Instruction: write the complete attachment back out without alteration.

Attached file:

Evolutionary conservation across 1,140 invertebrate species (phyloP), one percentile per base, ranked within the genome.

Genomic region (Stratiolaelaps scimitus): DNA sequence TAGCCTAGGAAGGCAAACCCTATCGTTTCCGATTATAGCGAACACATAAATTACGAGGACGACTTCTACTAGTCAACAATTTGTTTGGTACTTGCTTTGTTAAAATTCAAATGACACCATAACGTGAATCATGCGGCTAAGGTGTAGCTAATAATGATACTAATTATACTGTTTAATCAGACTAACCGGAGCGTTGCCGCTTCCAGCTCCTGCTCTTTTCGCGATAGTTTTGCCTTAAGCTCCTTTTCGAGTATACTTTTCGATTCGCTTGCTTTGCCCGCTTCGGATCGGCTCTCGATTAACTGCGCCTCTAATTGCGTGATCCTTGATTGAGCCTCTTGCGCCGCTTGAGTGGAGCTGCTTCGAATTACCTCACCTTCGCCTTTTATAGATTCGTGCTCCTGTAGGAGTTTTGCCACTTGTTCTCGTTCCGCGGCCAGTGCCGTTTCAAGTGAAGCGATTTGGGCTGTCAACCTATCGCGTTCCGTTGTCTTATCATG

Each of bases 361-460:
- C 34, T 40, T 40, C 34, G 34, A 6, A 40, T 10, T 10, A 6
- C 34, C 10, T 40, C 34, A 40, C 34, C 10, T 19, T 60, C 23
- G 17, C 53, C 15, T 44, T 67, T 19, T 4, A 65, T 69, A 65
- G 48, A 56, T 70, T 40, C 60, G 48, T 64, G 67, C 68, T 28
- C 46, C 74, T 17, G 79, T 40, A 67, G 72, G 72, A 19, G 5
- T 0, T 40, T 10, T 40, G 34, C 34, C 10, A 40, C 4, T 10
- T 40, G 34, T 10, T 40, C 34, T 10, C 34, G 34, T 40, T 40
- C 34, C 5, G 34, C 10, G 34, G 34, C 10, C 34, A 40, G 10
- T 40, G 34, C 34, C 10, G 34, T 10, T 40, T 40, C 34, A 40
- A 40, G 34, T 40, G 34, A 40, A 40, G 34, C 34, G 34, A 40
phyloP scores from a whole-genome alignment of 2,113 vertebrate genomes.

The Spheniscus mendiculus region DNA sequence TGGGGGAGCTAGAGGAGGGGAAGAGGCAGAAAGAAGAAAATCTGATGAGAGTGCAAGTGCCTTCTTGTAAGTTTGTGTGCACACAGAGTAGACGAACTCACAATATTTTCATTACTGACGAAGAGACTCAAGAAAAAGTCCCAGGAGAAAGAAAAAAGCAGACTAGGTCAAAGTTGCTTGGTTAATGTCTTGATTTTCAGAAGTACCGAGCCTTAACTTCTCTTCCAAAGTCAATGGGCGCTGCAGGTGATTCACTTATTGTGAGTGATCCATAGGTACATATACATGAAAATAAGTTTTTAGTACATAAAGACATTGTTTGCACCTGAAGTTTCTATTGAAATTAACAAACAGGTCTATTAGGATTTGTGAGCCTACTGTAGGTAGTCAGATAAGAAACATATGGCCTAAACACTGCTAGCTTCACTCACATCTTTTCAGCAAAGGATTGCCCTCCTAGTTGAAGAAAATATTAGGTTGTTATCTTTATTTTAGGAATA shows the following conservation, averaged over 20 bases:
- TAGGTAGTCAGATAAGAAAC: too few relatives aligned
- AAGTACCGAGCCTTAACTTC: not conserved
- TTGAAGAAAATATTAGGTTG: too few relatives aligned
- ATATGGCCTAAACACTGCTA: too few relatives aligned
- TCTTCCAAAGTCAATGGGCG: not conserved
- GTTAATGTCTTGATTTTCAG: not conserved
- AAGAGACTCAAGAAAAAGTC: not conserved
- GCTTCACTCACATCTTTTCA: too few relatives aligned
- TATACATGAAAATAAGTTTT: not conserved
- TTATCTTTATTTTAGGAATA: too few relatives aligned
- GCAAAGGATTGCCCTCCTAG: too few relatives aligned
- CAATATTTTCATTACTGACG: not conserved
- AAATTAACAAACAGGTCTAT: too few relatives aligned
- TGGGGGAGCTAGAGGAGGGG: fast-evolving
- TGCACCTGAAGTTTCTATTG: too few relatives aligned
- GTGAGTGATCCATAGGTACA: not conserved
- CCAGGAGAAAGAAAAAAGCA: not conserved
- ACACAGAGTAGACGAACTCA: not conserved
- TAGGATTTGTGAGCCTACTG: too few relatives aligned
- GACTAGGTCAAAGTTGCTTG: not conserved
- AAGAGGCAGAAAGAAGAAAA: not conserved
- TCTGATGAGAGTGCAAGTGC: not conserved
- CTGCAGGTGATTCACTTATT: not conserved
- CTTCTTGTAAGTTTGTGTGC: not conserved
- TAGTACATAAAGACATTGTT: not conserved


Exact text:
Evolutionary conservation across 1,140 invertebrate species (phyloP), one percentile per base, ranked within the genome.

Genomic region (Stratiolaelaps scimitus): DNA sequence TAGCCTAGGAAGGCAAACCCTATCGTTTCCGATTATAGCGAACACATAAATTACGAGGACGACTTCTACTAGTCAACAATTTGTTTGGTACTTGCTTTGTTAAAATTCAAATGACACCATAACGTGAATCATGCGGCTAAGGTGTAGCTAATAATGATACTAATTATACTGTTTAATCAGACTAACCGGAGCGTTGCCGCTTCCAGCTCCTGCTCTTTTCGCGATAGTTTTGCCTTAAGCTCCTTTTCGAGTATACTTTTCGATTCGCTTGCTTTGCCCGCTTCGGATCGGCTCTCGATTAACTGCGCCTCTAATTGCGTGATCCTTGATTGAGCCTCTTGCGCCGCTTGAGTGGAGCTGCTTCGAATTACCTCACCTTCGCCTTTTATAGATTCGTGCTCCTGTAGGAGTTTTGCCACTTGTTCTCGTTCCGCGGCCAGTGCCGTTTCAAGTGAAGCGATTTGGGCTGTCAACCTATCGCGTTCCGTTGTCTTATCATG

Each of bases 361-460:
- C 34, T 40, T 40, C 34, G 34, A 6, A 40, T 10, T 10, A 6
- C 34, C 10, T 40, C 34, A 40, C 34, C 10, T 19, T 60, C 23
- G 17, C 53, C 15, T 44, T 67, T 19, T 4, A 65, T 69, A 65
- G 48, A 56, T 70, T 40, C 60, G 48, T 64, G 67, C 68, T 28
- C 46, C 74, T 17, G 79, T 40, A 67, G 72, G 72, A 19, G 5
- T 0, T 40, T 10, T 40, G 34, C 34, C 10, A 40, C 4, T 10
- T 40, G 34, T 10, T 40, C 34, T 10, C 34, G 34, T 40, T 40
- C 34, C 5, G 34, C 10, G 34, G 34, C 10, C 34, A 40, G 10
- T 40, G 34, C 34, C 10, G 34, T 10, T 40, T 40, C 34, A 40
- A 40, G 34, T 40, G 34, A 40, A 40, G 34, C 34, G 34, A 40
phyloP scores from a whole-genome alignment of 2,113 vertebrate genomes.

The Spheniscus mendiculus region DNA sequence TGGGGGAGCTAGAGGAGGGGAAGAGGCAGAAAGAAGAAAATCTGATGAGAGTGCAAGTGCCTTCTTGTAAGTTTGTGTGCACACAGAGTAGACGAACTCACAATATTTTCATTACTGACGAAGAGACTCAAGAAAAAGTCCCAGGAGAAAGAAAAAAGCAGACTAGGTCAAAGTTGCTTGGTTAATGTCTTGATTTTCAGAAGTACCGAGCCTTAACTTCTCTTCCAAAGTCAATGGGCGCTGCAGGTGATTCACTTATTGTGAGTGATCCATAGGTACATATACATGAAAATAAGTTTTTAGTACATAAAGACATTGTTTGCACCTGAAGTTTCTATTGAAATTAACAAACAGGTCTATTAGGATTTGTGAGCCTACTGTAGGTAGTCAGATAAGAAACATATGGCCTAAACACTGCTAGCTTCACTCACATCTTTTCAGCAAAGGATTGCCCTCCTAGTTGAAGAAAATATTAGGTTGTTATCTTTATTTTAGGAATA shows the following conservation, averaged over 20 bases:
- TAGGTAGTCAGATAAGAAAC: too few relatives aligned
- AAGTACCGAGCCTTAACTTC: not conserved
- TTGAAGAAAATATTAGGTTG: too few relatives aligned
- ATATGGCCTAAACACTGCTA: too few relatives aligned
- TCTTCCAAAGTCAATGGGCG: not conserved
- GTTAATGTCTTGATTTTCAG: not conserved
- AAGAGACTCAAGAAAAAGTC: not conserved
- GCTTCACTCACATCTTTTCA: too few relatives aligned
- TATACATGAAAATAAGTTTT: not conserved
- TTATCTTTATTTTAGGAATA: too few relatives aligned
- GCAAAGGATTGCCCTCCTAG: too few relatives aligned
- CAATATTTTCATTACTGACG: not conserved
- AAATTAACAAACAGGTCTAT: too few relatives aligned
- TGGGGGAGCTAGAGGAGGGG: fast-evolving
- TGCACCTGAAGTTTCTATTG: too few relatives aligned
- GTGAGTGATCCATAGGTACA: not conserved
- CCAGGAGAAAGAAAAAAGCA: not conserved
- ACACAGAGTAGACGAACTCA: not conserved
- TAGGATTTGTGAGCCTACTG: too few relatives aligned
- GACTAGGTCAAAGTTGCTTG: not conserved
- AAGAGGCAGAAAGAAGAAAA: not conserved
- TCTGATGAGAGTGCAAGTGC: not conserved
- CTGCAGGTGATTCACTTATT: not conserved
- CTTCTTGTAAGTTTGTGTGC: not conserved
- TAGTACATAAAGACATTGTT: not conserved